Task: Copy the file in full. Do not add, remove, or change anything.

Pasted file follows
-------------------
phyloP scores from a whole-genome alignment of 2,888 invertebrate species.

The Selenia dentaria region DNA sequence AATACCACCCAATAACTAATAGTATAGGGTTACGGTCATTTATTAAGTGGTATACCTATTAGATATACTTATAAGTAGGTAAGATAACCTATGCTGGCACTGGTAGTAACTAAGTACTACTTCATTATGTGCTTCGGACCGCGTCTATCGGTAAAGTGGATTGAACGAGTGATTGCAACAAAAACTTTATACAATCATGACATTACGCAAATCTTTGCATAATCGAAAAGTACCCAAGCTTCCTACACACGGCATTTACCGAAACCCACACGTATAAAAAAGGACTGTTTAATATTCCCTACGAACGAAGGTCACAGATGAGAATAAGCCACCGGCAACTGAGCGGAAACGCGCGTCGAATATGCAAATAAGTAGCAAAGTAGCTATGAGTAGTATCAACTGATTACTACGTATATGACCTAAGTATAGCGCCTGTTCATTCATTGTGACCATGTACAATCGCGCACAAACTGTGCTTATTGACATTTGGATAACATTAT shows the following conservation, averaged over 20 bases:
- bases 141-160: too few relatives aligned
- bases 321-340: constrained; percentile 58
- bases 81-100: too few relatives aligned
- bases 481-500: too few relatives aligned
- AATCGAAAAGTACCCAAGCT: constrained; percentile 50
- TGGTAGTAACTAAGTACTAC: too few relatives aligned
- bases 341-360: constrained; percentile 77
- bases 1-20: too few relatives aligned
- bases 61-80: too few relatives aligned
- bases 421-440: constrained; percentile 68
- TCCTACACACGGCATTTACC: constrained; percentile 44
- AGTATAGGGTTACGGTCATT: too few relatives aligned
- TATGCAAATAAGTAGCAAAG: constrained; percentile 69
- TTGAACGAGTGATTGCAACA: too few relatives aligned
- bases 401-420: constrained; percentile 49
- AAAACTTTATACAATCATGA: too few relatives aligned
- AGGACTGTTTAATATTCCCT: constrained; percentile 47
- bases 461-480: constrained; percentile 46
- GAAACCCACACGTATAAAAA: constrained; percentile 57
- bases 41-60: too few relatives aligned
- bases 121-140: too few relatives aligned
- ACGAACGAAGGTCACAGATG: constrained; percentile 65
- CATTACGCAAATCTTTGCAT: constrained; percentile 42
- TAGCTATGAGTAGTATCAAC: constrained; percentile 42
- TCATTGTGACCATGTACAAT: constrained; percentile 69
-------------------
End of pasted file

phyloP scores from a whole-genome alignment of 2,888 invertebrate species.

The Selenia dentaria region DNA sequence AATACCACCCAATAACTAATAGTATAGGGTTACGGTCATTTATTAAGTGGTATACCTATTAGATATACTTATAAGTAGGTAAGATAACCTATGCTGGCACTGGTAGTAACTAAGTACTACTTCATTATGTGCTTCGGACCGCGTCTATCGGTAAAGTGGATTGAACGAGTGATTGCAACAAAAACTTTATACAATCATGACATTACGCAAATCTTTGCATAATCGAAAAGTACCCAAGCTTCCTACACACGGCATTTACCGAAACCCACACGTATAAAAAAGGACTGTTTAATATTCCCTACGAACGAAGGTCACAGATGAGAATAAGCCACCGGCAACTGAGCGGAAACGCGCGTCGAATATGCAAATAAGTAGCAAAGTAGCTATGAGTAGTATCAACTGATTACTACGTATATGACCTAAGTATAGCGCCTGTTCATTCATTGTGACCATGTACAATCGCGCACAAACTGTGCTTATTGACATTTGGATAACATTAT shows the following conservation, averaged over 20 bases:
- bases 141-160: too few relatives aligned
- bases 321-340: constrained; percentile 58
- bases 81-100: too few relatives aligned
- bases 481-500: too few relatives aligned
- AATCGAAAAGTACCCAAGCT: constrained; percentile 50
- TGGTAGTAACTAAGTACTAC: too few relatives aligned
- bases 341-360: constrained; percentile 77
- bases 1-20: too few relatives aligned
- bases 61-80: too few relatives aligned
- bases 421-440: constrained; percentile 68
- TCCTACACACGGCATTTACC: constrained; percentile 44
- AGTATAGGGTTACGGTCATT: too few relatives aligned
- TATGCAAATAAGTAGCAAAG: constrained; percentile 69
- TTGAACGAGTGATTGCAACA: too few relatives aligned
- bases 401-420: constrained; percentile 49
- AAAACTTTATACAATCATGA: too few relatives aligned
- AGGACTGTTTAATATTCCCT: constrained; percentile 47
- bases 461-480: constrained; percentile 46
- GAAACCCACACGTATAAAAA: constrained; percentile 57
- bases 41-60: too few relatives aligned
- bases 121-140: too few relatives aligned
- ACGAACGAAGGTCACAGATG: constrained; percentile 65
- CATTACGCAAATCTTTGCAT: constrained; percentile 42
- TAGCTATGAGTAGTATCAAC: constrained; percentile 42
- TCATTGTGACCATGTACAAT: constrained; percentile 69